Do's and Don'ts - Modals Usage

1. Core modal verbs have only one form. They have no to-infinitive form, -ingform, past form or -   d form. We have to reword what we want to say by using other expressions:

   i  We'd love to be able to see the The Red Fort one day.

   Not: We'd love to can be able to see the The Red Fort one day.

   ii She had to sell her farmhouse.

   Not: She musted sell her farmhouse

2. Modal verbs are placed first in the verb phrase (after the subject) and are followed by a verb in the base form. The next verb may be a main verb or an auxiliary verb (be, have):

3. Modal verbs do not change form for tense or person. Modal verbs can be followed by the substitute verb do:

A: They  thought he might sell  his car.

B: Yes, he could do.

4. Modal verbs cannot be used with another modal verb:

    Mountaineering  can be difficult.

   Not; Mountaineering  can might be difficult.OR Mountaineering might can be difficult.



5. Modal verbs always go before other verbs in a verb phrase:
     [in a restaurant after a meal]

     I think the bill could be expensive.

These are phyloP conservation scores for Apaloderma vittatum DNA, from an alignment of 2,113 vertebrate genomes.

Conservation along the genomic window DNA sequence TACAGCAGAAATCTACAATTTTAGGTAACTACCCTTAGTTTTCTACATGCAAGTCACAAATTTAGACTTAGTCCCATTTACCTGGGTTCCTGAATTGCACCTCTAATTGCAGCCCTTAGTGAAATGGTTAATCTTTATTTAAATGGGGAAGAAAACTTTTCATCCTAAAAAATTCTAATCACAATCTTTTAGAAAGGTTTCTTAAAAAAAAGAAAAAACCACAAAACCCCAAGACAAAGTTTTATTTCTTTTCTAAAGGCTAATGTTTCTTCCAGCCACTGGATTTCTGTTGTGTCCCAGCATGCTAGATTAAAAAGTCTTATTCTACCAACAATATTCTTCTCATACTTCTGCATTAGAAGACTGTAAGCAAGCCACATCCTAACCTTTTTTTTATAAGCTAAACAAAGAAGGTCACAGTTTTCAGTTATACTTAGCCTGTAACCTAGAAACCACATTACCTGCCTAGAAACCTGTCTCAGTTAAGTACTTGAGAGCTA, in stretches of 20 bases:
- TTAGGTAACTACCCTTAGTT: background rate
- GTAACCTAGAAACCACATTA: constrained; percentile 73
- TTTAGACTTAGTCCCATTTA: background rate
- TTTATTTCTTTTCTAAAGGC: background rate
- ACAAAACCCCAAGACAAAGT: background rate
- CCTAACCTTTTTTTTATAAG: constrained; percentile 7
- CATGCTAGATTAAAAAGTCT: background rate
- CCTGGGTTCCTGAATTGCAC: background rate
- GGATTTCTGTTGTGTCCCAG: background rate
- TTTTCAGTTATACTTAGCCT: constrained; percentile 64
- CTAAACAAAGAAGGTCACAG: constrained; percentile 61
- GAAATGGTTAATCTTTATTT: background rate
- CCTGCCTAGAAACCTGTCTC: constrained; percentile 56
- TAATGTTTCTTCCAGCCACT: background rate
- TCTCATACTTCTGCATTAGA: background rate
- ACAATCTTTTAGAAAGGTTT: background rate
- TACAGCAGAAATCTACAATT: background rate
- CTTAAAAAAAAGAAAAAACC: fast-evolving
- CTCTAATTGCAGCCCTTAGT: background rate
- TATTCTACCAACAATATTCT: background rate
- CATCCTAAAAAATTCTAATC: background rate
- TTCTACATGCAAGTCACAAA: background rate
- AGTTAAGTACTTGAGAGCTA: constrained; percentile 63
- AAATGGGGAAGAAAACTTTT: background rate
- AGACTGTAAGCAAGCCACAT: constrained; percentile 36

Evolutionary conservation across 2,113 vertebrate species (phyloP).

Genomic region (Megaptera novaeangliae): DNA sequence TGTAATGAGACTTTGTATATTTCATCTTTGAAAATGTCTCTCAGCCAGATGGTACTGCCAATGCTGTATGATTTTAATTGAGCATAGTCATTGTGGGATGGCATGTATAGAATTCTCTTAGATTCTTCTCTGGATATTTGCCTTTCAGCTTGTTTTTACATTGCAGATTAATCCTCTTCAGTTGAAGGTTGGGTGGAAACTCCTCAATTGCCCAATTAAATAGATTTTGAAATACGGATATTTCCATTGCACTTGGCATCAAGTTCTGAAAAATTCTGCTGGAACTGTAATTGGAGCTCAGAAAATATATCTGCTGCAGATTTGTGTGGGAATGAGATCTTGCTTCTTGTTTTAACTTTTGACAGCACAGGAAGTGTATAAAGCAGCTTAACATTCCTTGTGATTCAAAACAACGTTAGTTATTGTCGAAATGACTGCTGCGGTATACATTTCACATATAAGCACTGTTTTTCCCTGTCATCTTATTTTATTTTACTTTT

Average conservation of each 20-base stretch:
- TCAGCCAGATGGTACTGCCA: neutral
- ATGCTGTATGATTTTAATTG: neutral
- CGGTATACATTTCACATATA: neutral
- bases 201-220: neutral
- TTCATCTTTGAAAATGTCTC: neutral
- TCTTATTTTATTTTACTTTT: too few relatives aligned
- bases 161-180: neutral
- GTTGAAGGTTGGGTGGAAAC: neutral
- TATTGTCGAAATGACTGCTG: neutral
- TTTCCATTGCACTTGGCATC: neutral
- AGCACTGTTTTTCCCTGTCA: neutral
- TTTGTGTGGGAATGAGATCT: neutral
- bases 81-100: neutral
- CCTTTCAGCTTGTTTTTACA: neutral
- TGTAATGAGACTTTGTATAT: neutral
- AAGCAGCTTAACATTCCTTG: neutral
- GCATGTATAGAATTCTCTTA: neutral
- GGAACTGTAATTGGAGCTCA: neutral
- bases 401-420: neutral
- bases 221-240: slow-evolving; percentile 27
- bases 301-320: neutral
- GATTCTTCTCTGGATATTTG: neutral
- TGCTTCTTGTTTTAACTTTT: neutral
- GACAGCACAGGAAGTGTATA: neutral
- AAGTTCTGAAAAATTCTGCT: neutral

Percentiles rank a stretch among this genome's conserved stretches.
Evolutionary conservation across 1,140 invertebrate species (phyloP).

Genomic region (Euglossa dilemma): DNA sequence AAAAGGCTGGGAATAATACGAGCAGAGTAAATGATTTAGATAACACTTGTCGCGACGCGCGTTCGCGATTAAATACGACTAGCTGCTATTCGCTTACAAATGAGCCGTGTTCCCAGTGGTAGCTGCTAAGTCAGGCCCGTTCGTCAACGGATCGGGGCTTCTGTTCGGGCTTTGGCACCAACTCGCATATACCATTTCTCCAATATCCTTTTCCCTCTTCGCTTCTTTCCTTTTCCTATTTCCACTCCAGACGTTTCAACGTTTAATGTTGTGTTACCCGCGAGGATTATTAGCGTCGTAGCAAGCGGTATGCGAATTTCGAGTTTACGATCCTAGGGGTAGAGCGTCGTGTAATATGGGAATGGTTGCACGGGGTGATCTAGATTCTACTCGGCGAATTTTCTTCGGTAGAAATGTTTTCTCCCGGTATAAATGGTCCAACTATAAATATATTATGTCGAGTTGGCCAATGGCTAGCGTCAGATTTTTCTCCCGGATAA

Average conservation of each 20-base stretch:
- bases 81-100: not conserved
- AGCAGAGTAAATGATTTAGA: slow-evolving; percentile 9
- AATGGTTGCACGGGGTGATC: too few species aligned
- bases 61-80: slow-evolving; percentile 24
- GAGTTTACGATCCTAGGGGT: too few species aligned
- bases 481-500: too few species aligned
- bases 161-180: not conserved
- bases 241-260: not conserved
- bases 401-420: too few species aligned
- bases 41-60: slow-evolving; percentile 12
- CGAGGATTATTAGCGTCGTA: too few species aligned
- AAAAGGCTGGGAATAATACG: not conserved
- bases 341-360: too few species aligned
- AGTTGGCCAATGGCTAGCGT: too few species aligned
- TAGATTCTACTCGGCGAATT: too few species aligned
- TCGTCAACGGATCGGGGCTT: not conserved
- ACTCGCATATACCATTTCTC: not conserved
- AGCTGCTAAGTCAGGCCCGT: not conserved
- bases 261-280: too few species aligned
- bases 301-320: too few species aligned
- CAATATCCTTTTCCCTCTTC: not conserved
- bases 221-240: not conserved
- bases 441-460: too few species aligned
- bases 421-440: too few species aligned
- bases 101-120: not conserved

Not: I think the bill could expensive.


6. Modal verbs do not need an additional auxiliary in negatives or questions.

    For example: Must I come? (Do I must come? Is wrong)

Summary

1. Core modal verbs have only one form. They have no to-infinitive form, -ingform, past form or -   d form. We have to reword what we want to say by using other expressions:

   i  We'd love to be able to see the The Red Fort one day.

   Not: We'd love to can be able to see the The Red Fort one day.

   ii She had to sell her farmhouse.

   Not: She musted sell her farmhouse

2. Modal verbs are placed first in the verb phrase (after the subject) and are followed by a verb in the base form. The next verb may be a main verb or an auxiliary verb (be, have):

3. Modal verbs do not change form for tense or person. Modal verbs can be followed by the substitute verb do:

A: They  thought he might sell  his car.

B: Yes, he could do.

4. Modal verbs cannot be used with another modal verb:

    Mountaineering  can be difficult.

   Not; Mountaineering  can might be difficult.OR Mountaineering might can be difficult.



5. Modal verbs always go before other verbs in a verb phrase:
     [in a restaurant after a meal]

     I think the bill could be expensive.

     Not: I think the bill could expensive.


6. Modal verbs do not need an additional auxiliary in negatives or questions.

    For example: Must I come? (Do I must come? Is wrong)

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